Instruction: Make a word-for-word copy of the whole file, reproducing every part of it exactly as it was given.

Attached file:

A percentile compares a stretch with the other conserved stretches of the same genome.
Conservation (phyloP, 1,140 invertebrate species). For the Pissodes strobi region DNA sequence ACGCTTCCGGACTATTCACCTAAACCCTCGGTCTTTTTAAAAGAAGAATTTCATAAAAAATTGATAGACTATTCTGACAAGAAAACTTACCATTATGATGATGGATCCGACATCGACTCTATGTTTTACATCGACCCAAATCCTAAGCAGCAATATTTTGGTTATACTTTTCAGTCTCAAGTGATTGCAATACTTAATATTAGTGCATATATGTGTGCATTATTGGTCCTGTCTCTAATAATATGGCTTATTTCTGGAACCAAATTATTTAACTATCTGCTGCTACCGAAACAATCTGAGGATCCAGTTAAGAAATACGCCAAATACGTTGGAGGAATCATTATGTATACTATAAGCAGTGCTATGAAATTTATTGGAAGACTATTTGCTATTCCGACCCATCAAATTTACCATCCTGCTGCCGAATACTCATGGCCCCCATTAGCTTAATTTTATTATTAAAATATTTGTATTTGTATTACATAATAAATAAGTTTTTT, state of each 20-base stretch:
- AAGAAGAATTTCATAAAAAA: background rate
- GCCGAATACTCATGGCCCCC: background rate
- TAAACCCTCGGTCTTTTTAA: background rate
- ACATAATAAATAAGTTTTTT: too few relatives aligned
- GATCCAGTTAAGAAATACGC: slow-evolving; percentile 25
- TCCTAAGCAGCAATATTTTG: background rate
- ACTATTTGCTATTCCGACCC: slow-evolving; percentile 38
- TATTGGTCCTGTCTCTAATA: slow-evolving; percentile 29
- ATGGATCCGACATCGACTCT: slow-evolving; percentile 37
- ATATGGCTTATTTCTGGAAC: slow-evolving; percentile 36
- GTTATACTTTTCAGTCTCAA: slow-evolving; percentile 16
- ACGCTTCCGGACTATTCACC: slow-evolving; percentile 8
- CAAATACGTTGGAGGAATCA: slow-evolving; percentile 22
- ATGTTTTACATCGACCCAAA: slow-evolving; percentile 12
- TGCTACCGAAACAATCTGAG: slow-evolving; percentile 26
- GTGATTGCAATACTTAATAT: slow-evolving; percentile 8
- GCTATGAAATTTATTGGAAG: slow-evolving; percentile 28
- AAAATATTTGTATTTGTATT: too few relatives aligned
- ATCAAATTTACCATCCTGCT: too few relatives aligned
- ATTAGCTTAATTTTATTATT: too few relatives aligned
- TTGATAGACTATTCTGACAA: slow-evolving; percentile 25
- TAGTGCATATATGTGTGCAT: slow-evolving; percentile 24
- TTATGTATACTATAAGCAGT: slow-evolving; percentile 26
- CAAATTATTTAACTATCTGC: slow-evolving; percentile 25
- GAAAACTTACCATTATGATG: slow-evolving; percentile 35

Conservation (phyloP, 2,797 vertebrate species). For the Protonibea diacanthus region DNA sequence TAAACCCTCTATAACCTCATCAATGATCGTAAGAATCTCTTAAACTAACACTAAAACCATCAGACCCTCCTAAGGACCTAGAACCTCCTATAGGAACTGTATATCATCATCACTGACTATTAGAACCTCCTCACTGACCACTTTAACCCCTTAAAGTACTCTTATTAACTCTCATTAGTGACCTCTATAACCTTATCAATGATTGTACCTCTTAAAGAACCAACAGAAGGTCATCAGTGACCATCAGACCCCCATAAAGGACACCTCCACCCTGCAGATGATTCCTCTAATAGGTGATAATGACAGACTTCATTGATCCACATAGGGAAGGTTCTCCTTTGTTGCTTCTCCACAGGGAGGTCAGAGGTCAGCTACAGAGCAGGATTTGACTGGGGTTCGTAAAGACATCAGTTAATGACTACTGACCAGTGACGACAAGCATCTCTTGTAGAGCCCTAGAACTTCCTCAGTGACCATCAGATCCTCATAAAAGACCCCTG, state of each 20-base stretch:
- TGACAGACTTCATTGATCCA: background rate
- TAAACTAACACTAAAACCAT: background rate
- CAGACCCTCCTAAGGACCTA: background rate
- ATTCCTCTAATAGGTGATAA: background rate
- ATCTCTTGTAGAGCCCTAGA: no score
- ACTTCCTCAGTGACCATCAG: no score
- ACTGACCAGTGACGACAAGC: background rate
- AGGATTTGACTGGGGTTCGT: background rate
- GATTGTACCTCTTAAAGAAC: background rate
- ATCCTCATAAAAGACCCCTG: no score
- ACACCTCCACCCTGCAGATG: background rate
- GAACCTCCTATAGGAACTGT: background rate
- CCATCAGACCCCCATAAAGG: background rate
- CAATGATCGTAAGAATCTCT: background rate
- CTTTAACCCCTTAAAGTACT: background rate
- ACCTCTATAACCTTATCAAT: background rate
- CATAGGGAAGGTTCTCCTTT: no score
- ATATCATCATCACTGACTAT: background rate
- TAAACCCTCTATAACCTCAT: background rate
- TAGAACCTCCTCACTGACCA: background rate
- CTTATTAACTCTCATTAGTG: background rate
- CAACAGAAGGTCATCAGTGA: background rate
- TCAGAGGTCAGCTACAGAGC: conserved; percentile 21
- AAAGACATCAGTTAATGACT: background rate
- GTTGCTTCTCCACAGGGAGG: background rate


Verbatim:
A percentile compares a stretch with the other conserved stretches of the same genome.
Conservation (phyloP, 1,140 invertebrate species). For the Pissodes strobi region DNA sequence ACGCTTCCGGACTATTCACCTAAACCCTCGGTCTTTTTAAAAGAAGAATTTCATAAAAAATTGATAGACTATTCTGACAAGAAAACTTACCATTATGATGATGGATCCGACATCGACTCTATGTTTTACATCGACCCAAATCCTAAGCAGCAATATTTTGGTTATACTTTTCAGTCTCAAGTGATTGCAATACTTAATATTAGTGCATATATGTGTGCATTATTGGTCCTGTCTCTAATAATATGGCTTATTTCTGGAACCAAATTATTTAACTATCTGCTGCTACCGAAACAATCTGAGGATCCAGTTAAGAAATACGCCAAATACGTTGGAGGAATCATTATGTATACTATAAGCAGTGCTATGAAATTTATTGGAAGACTATTTGCTATTCCGACCCATCAAATTTACCATCCTGCTGCCGAATACTCATGGCCCCCATTAGCTTAATTTTATTATTAAAATATTTGTATTTGTATTACATAATAAATAAGTTTTTT, state of each 20-base stretch:
- AAGAAGAATTTCATAAAAAA: background rate
- GCCGAATACTCATGGCCCCC: background rate
- TAAACCCTCGGTCTTTTTAA: background rate
- ACATAATAAATAAGTTTTTT: too few relatives aligned
- GATCCAGTTAAGAAATACGC: slow-evolving; percentile 25
- TCCTAAGCAGCAATATTTTG: background rate
- ACTATTTGCTATTCCGACCC: slow-evolving; percentile 38
- TATTGGTCCTGTCTCTAATA: slow-evolving; percentile 29
- ATGGATCCGACATCGACTCT: slow-evolving; percentile 37
- ATATGGCTTATTTCTGGAAC: slow-evolving; percentile 36
- GTTATACTTTTCAGTCTCAA: slow-evolving; percentile 16
- ACGCTTCCGGACTATTCACC: slow-evolving; percentile 8
- CAAATACGTTGGAGGAATCA: slow-evolving; percentile 22
- ATGTTTTACATCGACCCAAA: slow-evolving; percentile 12
- TGCTACCGAAACAATCTGAG: slow-evolving; percentile 26
- GTGATTGCAATACTTAATAT: slow-evolving; percentile 8
- GCTATGAAATTTATTGGAAG: slow-evolving; percentile 28
- AAAATATTTGTATTTGTATT: too few relatives aligned
- ATCAAATTTACCATCCTGCT: too few relatives aligned
- ATTAGCTTAATTTTATTATT: too few relatives aligned
- TTGATAGACTATTCTGACAA: slow-evolving; percentile 25
- TAGTGCATATATGTGTGCAT: slow-evolving; percentile 24
- TTATGTATACTATAAGCAGT: slow-evolving; percentile 26
- CAAATTATTTAACTATCTGC: slow-evolving; percentile 25
- GAAAACTTACCATTATGATG: slow-evolving; percentile 35

Conservation (phyloP, 2,797 vertebrate species). For the Protonibea diacanthus region DNA sequence TAAACCCTCTATAACCTCATCAATGATCGTAAGAATCTCTTAAACTAACACTAAAACCATCAGACCCTCCTAAGGACCTAGAACCTCCTATAGGAACTGTATATCATCATCACTGACTATTAGAACCTCCTCACTGACCACTTTAACCCCTTAAAGTACTCTTATTAACTCTCATTAGTGACCTCTATAACCTTATCAATGATTGTACCTCTTAAAGAACCAACAGAAGGTCATCAGTGACCATCAGACCCCCATAAAGGACACCTCCACCCTGCAGATGATTCCTCTAATAGGTGATAATGACAGACTTCATTGATCCACATAGGGAAGGTTCTCCTTTGTTGCTTCTCCACAGGGAGGTCAGAGGTCAGCTACAGAGCAGGATTTGACTGGGGTTCGTAAAGACATCAGTTAATGACTACTGACCAGTGACGACAAGCATCTCTTGTAGAGCCCTAGAACTTCCTCAGTGACCATCAGATCCTCATAAAAGACCCCTG, state of each 20-base stretch:
- TGACAGACTTCATTGATCCA: background rate
- TAAACTAACACTAAAACCAT: background rate
- CAGACCCTCCTAAGGACCTA: background rate
- ATTCCTCTAATAGGTGATAA: background rate
- ATCTCTTGTAGAGCCCTAGA: no score
- ACTTCCTCAGTGACCATCAG: no score
- ACTGACCAGTGACGACAAGC: background rate
- AGGATTTGACTGGGGTTCGT: background rate
- GATTGTACCTCTTAAAGAAC: background rate
- ATCCTCATAAAAGACCCCTG: no score
- ACACCTCCACCCTGCAGATG: background rate
- GAACCTCCTATAGGAACTGT: background rate
- CCATCAGACCCCCATAAAGG: background rate
- CAATGATCGTAAGAATCTCT: background rate
- CTTTAACCCCTTAAAGTACT: background rate
- ACCTCTATAACCTTATCAAT: background rate
- CATAGGGAAGGTTCTCCTTT: no score
- ATATCATCATCACTGACTAT: background rate
- TAAACCCTCTATAACCTCAT: background rate
- TAGAACCTCCTCACTGACCA: background rate
- CTTATTAACTCTCATTAGTG: background rate
- CAACAGAAGGTCATCAGTGA: background rate
- TCAGAGGTCAGCTACAGAGC: conserved; percentile 21
- AAAGACATCAGTTAATGACT: background rate
- GTTGCTTCTCCACAGGGAGG: background rate